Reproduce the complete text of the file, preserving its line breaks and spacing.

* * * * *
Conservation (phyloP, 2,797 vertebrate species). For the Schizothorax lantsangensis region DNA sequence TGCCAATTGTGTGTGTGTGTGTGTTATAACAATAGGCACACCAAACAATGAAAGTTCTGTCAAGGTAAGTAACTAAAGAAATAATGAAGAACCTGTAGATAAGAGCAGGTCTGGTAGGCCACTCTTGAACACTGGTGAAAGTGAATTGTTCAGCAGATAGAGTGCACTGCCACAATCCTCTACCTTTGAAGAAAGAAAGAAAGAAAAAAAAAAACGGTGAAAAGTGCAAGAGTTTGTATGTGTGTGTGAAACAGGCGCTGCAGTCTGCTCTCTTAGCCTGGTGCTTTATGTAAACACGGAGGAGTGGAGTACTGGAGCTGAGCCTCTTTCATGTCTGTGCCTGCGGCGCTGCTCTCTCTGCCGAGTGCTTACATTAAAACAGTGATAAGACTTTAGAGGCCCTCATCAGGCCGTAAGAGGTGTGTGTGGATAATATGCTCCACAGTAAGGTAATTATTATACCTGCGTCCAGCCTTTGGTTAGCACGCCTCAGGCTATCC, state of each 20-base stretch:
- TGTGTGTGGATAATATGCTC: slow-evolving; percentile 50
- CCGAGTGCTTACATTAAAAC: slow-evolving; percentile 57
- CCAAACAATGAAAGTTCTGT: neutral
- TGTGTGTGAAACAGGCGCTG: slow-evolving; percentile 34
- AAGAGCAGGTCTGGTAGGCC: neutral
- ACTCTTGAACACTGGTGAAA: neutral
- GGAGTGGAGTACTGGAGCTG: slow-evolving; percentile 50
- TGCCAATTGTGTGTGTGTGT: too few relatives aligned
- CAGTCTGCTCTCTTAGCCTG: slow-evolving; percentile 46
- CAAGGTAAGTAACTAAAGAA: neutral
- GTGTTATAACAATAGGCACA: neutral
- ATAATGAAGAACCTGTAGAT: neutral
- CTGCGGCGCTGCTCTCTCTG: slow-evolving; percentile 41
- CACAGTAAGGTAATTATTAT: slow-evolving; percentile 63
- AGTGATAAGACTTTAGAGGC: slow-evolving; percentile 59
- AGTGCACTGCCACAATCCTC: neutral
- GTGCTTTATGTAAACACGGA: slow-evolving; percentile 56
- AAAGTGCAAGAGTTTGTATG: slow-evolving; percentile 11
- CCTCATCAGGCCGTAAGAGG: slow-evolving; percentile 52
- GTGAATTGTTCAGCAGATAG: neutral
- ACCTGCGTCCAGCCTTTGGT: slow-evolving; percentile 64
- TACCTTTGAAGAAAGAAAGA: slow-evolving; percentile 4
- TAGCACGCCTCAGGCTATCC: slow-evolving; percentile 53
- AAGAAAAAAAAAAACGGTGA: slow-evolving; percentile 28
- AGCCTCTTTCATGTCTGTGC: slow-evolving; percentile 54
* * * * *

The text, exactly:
Conservation (phyloP, 2,797 vertebrate species). For the Schizothorax lantsangensis region DNA sequence TGCCAATTGTGTGTGTGTGTGTGTTATAACAATAGGCACACCAAACAATGAAAGTTCTGTCAAGGTAAGTAACTAAAGAAATAATGAAGAACCTGTAGATAAGAGCAGGTCTGGTAGGCCACTCTTGAACACTGGTGAAAGTGAATTGTTCAGCAGATAGAGTGCACTGCCACAATCCTCTACCTTTGAAGAAAGAAAGAAAGAAAAAAAAAAACGGTGAAAAGTGCAAGAGTTTGTATGTGTGTGTGAAACAGGCGCTGCAGTCTGCTCTCTTAGCCTGGTGCTTTATGTAAACACGGAGGAGTGGAGTACTGGAGCTGAGCCTCTTTCATGTCTGTGCCTGCGGCGCTGCTCTCTCTGCCGAGTGCTTACATTAAAACAGTGATAAGACTTTAGAGGCCCTCATCAGGCCGTAAGAGGTGTGTGTGGATAATATGCTCCACAGTAAGGTAATTATTATACCTGCGTCCAGCCTTTGGTTAGCACGCCTCAGGCTATCC, state of each 20-base stretch:
- TGTGTGTGGATAATATGCTC: slow-evolving; percentile 50
- CCGAGTGCTTACATTAAAAC: slow-evolving; percentile 57
- CCAAACAATGAAAGTTCTGT: neutral
- TGTGTGTGAAACAGGCGCTG: slow-evolving; percentile 34
- AAGAGCAGGTCTGGTAGGCC: neutral
- ACTCTTGAACACTGGTGAAA: neutral
- GGAGTGGAGTACTGGAGCTG: slow-evolving; percentile 50
- TGCCAATTGTGTGTGTGTGT: too few relatives aligned
- CAGTCTGCTCTCTTAGCCTG: slow-evolving; percentile 46
- CAAGGTAAGTAACTAAAGAA: neutral
- GTGTTATAACAATAGGCACA: neutral
- ATAATGAAGAACCTGTAGAT: neutral
- CTGCGGCGCTGCTCTCTCTG: slow-evolving; percentile 41
- CACAGTAAGGTAATTATTAT: slow-evolving; percentile 63
- AGTGATAAGACTTTAGAGGC: slow-evolving; percentile 59
- AGTGCACTGCCACAATCCTC: neutral
- GTGCTTTATGTAAACACGGA: slow-evolving; percentile 56
- AAAGTGCAAGAGTTTGTATG: slow-evolving; percentile 11
- CCTCATCAGGCCGTAAGAGG: slow-evolving; percentile 52
- GTGAATTGTTCAGCAGATAG: neutral
- ACCTGCGTCCAGCCTTTGGT: slow-evolving; percentile 64
- TACCTTTGAAGAAAGAAAGA: slow-evolving; percentile 4
- TAGCACGCCTCAGGCTATCC: slow-evolving; percentile 53
- AAGAAAAAAAAAAACGGTGA: slow-evolving; percentile 28
- AGCCTCTTTCATGTCTGTGC: slow-evolving; percentile 54